With the dawn of democracy, Grahamstown became the new home of a special cultural centre. It had started in Tanzania in 1986 as part of the African National Congress’s (ANC) initiative to create opportunities for vocational skills in various crafts. It was called Dakawa project and it was at the base camp which was 60 kilometres north of Mazimbu, home of the famous Solomon Mahlangu Freedom College for South African youth who went into exile.
With the help of the Swedish International Development Agency, the centre relocated to Grahamstown in 1992 at Froude Street where it still stands today. The relocation occurred after the suspension of hostilities between the liberation movements (MK, APLA etc.) and the South African Government. The ANC withdrew its role at the centre to ensure that it would be self-sustaining with minimum involvement from the government. The centre was at a later stage given to the local community to function as a crafts development hub, assisting Grahamstown residents. People like VusiKhumalo and SiphiwoLubambo were the ones who started the Dakawa project back in Tanzania and continued with it in Grahamstown.
At the outset, the Centre offered comprehensive training to artists in a number of fields, including fabric design and linocut printing. More recently, Dakawa offers studio space for weaving, beading, sewing, iron working, leather working and textile printing. It coordinates programmes which assist local artists in their work and development.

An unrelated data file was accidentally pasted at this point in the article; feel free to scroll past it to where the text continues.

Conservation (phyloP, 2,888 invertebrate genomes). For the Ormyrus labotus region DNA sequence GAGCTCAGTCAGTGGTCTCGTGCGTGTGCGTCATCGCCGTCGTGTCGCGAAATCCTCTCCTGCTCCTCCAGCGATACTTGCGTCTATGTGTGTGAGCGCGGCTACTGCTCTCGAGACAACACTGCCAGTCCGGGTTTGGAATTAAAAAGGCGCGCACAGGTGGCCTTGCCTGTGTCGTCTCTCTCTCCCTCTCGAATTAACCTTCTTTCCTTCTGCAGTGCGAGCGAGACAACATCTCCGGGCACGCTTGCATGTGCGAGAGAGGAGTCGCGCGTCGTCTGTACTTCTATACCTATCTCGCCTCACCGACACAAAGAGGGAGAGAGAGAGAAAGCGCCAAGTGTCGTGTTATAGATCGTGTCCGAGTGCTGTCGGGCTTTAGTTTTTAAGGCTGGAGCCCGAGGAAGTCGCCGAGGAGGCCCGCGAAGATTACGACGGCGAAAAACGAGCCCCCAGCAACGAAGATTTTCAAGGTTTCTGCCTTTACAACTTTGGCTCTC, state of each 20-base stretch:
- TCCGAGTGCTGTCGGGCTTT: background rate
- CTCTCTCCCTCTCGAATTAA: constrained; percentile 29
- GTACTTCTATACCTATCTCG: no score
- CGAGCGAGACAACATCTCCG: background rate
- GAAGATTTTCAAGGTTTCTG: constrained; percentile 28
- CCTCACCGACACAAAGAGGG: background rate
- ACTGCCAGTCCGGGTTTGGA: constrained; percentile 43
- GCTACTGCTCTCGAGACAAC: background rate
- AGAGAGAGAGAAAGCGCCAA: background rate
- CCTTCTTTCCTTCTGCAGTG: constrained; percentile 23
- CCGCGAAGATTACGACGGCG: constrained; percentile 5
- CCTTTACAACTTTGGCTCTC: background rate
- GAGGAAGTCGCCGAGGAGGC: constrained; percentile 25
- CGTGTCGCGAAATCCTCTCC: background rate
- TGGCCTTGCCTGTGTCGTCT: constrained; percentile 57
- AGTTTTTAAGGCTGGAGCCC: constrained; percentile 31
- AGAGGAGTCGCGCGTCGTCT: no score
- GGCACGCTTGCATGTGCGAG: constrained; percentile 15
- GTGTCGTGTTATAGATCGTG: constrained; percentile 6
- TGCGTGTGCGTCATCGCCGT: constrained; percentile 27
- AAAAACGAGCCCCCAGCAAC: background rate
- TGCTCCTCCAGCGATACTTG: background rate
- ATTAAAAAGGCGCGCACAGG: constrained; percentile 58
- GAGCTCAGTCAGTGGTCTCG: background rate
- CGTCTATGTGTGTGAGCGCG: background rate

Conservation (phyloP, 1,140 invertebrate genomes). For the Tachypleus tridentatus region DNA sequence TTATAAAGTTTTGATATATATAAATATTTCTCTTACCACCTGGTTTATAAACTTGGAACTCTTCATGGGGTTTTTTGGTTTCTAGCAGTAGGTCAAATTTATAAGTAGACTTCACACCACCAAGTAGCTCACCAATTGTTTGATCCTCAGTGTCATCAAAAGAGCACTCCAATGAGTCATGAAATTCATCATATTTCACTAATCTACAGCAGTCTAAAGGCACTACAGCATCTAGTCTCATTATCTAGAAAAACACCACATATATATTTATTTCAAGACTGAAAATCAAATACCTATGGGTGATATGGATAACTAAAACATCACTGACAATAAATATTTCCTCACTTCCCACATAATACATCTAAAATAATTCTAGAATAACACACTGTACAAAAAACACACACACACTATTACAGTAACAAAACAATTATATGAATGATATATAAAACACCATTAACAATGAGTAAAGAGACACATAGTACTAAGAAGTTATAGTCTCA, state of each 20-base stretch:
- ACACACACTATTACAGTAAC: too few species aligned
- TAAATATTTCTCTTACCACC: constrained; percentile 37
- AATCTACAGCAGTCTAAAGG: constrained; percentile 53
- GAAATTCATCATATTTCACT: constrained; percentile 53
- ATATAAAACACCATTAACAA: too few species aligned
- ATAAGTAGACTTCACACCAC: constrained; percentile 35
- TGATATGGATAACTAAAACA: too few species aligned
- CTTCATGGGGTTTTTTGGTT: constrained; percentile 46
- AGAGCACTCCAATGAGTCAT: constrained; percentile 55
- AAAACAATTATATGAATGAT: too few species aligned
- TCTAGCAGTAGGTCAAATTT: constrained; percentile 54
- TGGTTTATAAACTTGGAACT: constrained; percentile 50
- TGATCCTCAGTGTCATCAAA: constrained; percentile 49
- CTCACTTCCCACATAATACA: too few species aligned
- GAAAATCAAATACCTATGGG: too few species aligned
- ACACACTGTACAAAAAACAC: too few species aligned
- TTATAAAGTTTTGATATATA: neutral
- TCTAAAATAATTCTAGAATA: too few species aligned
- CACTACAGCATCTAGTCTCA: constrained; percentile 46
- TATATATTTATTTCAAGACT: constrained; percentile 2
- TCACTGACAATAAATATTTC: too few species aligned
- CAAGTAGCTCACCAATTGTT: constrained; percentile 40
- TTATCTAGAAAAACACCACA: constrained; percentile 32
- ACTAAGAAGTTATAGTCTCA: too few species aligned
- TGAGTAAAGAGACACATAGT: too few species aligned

Presently the Dakawa art centre is under the Eastern Cape Department of Sport, Recreation Arts and Culture (DSRAC). As a means of sustaining the centre, one of the studios was converted into a hall. This hall hosts performances, conferences and exhibitions among other things. For several years it hosted an exhibition about the history of black rugby in Grahamstown. Every year during the Grahamstown National Arts Festival the art centre hosts some of the festival’s performances and exhibitions.